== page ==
Just because 47 missions have blasted humans up to the International Space Station doesn’t mean it doesn’t blow us away every time. Tonight, astronauts Kate Rubins and Takuya Onishi and cosmonaut Anatoly Ivanishin will launch from Kazakhstan at about 9:36 pm Eastern, orbiting the Earth for about two days before docking their Soyuz capsule with the ISS on Friday night.
“Docking” doesn’t quite do the maneuver justice, though: Both spacecraft will be orbiting at a little under five miles per second relative to the ground. At that ludicrous speed they have to find each other, orient in exactly the right direction, and perfectly align without damaging anything.
The spacefarers won’t be asleep for those two days, either. While in orbit, they’ll test a number of ship components that might be used for future missions up to the ISS: new thrusters, motors, and video and communication systems designed to make it easier to navigate the ship and know where it is in space. Pretty important details when it comes to docking–or any spaceship maneuver, for that matter.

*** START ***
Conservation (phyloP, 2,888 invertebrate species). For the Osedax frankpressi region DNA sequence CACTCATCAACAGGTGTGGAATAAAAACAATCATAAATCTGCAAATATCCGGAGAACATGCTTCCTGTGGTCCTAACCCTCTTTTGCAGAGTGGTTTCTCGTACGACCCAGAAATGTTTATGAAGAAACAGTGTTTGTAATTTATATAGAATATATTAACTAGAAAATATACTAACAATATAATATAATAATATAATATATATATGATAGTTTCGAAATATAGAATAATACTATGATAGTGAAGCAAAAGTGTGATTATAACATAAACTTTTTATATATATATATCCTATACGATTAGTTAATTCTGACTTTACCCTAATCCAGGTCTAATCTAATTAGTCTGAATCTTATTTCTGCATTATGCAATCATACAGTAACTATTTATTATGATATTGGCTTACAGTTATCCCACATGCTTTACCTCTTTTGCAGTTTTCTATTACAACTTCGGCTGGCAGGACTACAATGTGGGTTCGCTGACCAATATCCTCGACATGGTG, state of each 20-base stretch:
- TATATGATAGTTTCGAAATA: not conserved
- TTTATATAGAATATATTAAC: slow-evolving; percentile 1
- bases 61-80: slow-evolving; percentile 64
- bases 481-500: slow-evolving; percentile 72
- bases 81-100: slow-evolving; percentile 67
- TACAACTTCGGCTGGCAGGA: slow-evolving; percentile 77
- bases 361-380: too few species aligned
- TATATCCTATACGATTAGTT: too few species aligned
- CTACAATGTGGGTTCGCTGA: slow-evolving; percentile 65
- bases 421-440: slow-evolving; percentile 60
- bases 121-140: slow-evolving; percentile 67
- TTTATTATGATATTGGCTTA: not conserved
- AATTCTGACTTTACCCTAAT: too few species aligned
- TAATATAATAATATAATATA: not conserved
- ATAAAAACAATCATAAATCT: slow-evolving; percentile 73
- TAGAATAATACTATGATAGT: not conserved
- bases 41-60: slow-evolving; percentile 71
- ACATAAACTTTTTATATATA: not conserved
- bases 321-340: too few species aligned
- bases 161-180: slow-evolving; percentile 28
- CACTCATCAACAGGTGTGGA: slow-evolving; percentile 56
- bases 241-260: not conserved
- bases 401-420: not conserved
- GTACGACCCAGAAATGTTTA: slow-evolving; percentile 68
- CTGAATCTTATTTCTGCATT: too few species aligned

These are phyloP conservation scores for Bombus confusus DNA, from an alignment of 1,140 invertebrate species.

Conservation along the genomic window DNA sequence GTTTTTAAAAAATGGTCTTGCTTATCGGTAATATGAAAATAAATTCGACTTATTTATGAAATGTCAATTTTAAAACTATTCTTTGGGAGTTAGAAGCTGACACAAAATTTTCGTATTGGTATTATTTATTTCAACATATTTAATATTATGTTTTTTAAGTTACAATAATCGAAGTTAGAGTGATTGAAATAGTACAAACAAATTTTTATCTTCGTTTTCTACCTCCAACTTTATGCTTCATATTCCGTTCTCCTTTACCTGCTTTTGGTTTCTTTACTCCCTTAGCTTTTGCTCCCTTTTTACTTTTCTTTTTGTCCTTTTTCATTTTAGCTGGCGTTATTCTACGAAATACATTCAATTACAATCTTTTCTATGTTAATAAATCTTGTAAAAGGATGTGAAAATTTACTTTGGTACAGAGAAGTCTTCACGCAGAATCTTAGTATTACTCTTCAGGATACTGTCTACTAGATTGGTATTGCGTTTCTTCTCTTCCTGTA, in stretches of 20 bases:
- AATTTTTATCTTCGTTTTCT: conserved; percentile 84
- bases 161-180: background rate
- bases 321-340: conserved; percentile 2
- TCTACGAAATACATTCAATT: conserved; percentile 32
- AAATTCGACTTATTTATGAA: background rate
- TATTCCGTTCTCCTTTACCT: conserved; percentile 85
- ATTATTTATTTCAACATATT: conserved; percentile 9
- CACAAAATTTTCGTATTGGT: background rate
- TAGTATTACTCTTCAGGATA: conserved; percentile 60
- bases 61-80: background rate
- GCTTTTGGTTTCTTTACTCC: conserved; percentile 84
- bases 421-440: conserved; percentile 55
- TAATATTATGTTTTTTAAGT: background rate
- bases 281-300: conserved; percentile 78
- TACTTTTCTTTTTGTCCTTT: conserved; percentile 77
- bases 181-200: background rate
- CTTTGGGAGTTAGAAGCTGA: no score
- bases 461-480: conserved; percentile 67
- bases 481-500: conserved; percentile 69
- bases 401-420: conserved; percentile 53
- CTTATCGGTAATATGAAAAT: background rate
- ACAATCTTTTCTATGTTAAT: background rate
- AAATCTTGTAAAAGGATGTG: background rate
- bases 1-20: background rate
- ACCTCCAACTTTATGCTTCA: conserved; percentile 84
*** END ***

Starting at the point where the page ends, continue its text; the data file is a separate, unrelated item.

Rubins, Ivanishin, and Onishi will join the station’s current three-person crew until September, when they’ll kick the incumbents off to make room for another incoming trio. They’ll come back down to Earth in October. In those four months in space, they’ll run over 250 science experiments–including the first-ever DNA sequencing in space. There’s still plenty of history to be be made on the ISS.
Watch NASA’s livestream starting at 8:30 pm Eastern tonight, and come back on Friday to see the docking and arrival starting at 11:30 pm Eastern.
Update: 22:00 ET 7/6/16: The Soyuz made it into orbit with no hiccups.